50.  Lord Keith’s third reason was that if potential liability were to be imposed it would not be uncommon for actions to be raised against police forces on the ground that they had failed to catch some criminal as soon as they might have done, with the result that the criminal went on to commit further crimes, which might raise issues touching deeply on the conduct of a police investigation. That, as Lord Keith observed, is what the plaintiff in Hill sought to do, and the observation was again apt on the facts of the case. But it has little bearing on the liability principle, which calls for no more than an appropriate response to a specific and apparently credible threat of death or physical injury by an identified person to an identified victim, a situation quite unlike those which fell to be considered in cases such as Clough v Bussan [1990] 1 All ER 431 and Ancell v McDermott [1993] 4 All ER 355.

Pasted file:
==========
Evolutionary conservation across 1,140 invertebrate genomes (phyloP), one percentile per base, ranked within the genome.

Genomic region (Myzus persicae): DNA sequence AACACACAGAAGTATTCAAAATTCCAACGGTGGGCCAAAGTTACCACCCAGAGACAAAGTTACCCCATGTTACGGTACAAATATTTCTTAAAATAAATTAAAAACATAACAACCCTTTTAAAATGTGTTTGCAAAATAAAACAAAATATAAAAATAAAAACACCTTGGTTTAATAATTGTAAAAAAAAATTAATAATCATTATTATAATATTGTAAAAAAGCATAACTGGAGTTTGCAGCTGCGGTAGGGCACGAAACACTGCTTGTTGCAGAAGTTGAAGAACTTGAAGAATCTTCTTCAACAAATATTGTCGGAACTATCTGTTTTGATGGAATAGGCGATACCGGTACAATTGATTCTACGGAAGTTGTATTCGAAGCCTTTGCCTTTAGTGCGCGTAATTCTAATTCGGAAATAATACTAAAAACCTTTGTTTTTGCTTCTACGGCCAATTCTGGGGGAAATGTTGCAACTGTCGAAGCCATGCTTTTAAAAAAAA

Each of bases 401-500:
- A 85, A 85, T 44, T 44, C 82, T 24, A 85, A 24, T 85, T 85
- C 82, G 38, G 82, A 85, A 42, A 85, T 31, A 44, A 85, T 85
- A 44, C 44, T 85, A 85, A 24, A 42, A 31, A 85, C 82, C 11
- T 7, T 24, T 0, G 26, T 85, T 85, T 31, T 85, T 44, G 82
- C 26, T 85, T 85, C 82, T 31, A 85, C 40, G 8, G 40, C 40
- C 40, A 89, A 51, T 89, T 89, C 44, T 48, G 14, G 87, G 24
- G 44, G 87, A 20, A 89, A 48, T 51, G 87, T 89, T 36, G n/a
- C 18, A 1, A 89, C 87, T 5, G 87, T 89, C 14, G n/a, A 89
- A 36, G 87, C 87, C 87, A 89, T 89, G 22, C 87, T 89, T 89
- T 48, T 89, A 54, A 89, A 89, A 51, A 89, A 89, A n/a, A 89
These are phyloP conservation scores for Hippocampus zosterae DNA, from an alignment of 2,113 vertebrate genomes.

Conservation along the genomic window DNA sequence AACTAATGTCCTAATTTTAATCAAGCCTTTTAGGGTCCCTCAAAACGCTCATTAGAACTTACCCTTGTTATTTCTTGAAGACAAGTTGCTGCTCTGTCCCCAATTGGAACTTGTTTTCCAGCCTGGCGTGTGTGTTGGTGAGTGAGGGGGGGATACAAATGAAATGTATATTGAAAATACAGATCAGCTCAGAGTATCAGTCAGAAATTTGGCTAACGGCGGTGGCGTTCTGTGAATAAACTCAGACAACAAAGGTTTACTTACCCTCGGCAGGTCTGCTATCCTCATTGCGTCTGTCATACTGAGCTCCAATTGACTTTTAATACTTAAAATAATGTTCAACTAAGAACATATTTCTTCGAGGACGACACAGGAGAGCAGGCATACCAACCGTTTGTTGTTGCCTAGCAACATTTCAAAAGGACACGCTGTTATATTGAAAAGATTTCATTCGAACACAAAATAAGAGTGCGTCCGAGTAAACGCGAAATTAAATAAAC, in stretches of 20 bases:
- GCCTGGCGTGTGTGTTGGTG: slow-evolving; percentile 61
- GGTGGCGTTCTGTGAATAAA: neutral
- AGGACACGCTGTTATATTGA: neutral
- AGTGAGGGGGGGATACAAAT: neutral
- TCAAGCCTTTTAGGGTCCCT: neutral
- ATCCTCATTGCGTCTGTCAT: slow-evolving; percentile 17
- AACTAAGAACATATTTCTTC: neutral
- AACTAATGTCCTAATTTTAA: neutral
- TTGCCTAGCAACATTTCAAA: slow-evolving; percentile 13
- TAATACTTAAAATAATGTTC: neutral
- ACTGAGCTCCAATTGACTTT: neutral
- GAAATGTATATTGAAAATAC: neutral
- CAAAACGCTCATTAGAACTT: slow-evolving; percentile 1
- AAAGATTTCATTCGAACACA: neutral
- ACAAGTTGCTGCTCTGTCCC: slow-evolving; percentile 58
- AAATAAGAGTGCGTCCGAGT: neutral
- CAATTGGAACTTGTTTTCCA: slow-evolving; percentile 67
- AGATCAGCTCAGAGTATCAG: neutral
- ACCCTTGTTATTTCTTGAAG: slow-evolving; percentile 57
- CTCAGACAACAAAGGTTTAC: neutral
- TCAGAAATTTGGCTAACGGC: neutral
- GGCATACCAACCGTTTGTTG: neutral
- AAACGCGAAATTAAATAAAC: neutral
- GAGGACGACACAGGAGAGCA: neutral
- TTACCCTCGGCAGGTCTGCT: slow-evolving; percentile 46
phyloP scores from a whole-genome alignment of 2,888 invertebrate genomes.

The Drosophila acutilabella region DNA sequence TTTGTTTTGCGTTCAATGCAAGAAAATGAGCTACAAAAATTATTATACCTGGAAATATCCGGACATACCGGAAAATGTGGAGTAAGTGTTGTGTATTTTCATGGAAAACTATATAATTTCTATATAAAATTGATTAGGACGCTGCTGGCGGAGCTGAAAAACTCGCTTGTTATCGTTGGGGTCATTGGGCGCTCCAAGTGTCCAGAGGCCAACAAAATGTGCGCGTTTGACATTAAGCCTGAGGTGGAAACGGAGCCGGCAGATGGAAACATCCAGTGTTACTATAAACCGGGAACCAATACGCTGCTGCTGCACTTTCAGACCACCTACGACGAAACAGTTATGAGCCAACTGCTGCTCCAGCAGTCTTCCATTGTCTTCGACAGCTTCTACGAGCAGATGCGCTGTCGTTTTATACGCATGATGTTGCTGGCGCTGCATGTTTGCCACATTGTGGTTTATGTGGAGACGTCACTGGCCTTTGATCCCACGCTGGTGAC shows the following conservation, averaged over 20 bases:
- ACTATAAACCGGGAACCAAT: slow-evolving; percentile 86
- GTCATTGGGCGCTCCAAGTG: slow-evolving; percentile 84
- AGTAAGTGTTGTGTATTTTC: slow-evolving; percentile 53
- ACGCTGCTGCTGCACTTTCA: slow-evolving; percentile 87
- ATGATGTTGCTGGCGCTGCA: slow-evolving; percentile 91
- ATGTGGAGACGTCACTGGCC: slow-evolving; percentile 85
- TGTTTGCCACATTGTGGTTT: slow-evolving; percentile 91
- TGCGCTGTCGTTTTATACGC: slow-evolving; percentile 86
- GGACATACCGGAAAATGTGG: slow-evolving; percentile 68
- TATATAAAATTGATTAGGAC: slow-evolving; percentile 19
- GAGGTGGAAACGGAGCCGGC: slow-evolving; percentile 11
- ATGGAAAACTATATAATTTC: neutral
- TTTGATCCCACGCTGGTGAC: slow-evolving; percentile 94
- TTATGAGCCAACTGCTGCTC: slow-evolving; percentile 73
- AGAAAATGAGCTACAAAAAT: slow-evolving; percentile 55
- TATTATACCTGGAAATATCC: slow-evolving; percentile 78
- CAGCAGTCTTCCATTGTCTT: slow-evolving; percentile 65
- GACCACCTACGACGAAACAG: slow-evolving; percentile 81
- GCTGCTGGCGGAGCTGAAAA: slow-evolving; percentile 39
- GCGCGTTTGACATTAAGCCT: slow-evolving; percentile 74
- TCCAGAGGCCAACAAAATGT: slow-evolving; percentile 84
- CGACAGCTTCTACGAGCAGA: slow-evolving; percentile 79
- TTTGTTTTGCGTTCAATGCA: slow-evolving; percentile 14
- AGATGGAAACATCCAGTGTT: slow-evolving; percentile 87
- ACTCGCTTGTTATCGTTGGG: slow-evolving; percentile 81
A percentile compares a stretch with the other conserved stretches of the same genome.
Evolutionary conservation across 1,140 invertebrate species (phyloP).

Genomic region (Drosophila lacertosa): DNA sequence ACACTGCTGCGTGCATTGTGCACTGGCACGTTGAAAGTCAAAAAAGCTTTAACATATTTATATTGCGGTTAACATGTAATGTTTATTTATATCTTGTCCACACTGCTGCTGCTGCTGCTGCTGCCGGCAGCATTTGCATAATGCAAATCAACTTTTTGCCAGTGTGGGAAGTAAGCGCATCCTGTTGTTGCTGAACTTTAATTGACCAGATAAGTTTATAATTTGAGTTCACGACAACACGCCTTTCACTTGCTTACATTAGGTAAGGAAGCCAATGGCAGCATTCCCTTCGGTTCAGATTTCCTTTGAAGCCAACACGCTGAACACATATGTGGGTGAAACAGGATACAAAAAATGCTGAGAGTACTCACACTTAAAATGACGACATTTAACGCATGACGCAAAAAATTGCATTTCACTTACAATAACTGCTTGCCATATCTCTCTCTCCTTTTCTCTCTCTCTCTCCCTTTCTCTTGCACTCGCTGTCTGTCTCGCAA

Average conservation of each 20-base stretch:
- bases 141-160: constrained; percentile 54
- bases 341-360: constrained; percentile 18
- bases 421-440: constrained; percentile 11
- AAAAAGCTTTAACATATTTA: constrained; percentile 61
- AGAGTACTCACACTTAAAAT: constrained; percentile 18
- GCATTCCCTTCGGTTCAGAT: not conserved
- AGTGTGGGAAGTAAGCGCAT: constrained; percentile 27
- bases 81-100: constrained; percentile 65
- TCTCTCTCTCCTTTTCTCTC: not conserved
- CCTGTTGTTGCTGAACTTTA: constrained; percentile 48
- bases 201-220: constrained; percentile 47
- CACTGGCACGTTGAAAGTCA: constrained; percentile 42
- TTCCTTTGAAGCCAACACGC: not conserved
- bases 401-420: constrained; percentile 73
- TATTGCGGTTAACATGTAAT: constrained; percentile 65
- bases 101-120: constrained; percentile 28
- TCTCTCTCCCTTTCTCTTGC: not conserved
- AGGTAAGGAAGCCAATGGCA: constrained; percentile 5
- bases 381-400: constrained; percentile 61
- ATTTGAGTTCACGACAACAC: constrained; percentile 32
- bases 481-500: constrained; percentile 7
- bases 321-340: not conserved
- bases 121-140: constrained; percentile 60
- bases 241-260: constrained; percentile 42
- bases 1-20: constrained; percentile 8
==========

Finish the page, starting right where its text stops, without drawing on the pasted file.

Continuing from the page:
51.  Lord Keith’s fourth reason, closely linked with the third, was that if actions were allowed to be brought a great deal of police time, trouble and expense might be expected to have to be put into the preparation of the defence and the attendance of witnesses at the trial, which would be a significant diversion of police manpower and attention from their most important function, that of the suppression of crime. This reason was elaborated by Lord Steyn in para 30 of his opinion in Brooks where he said: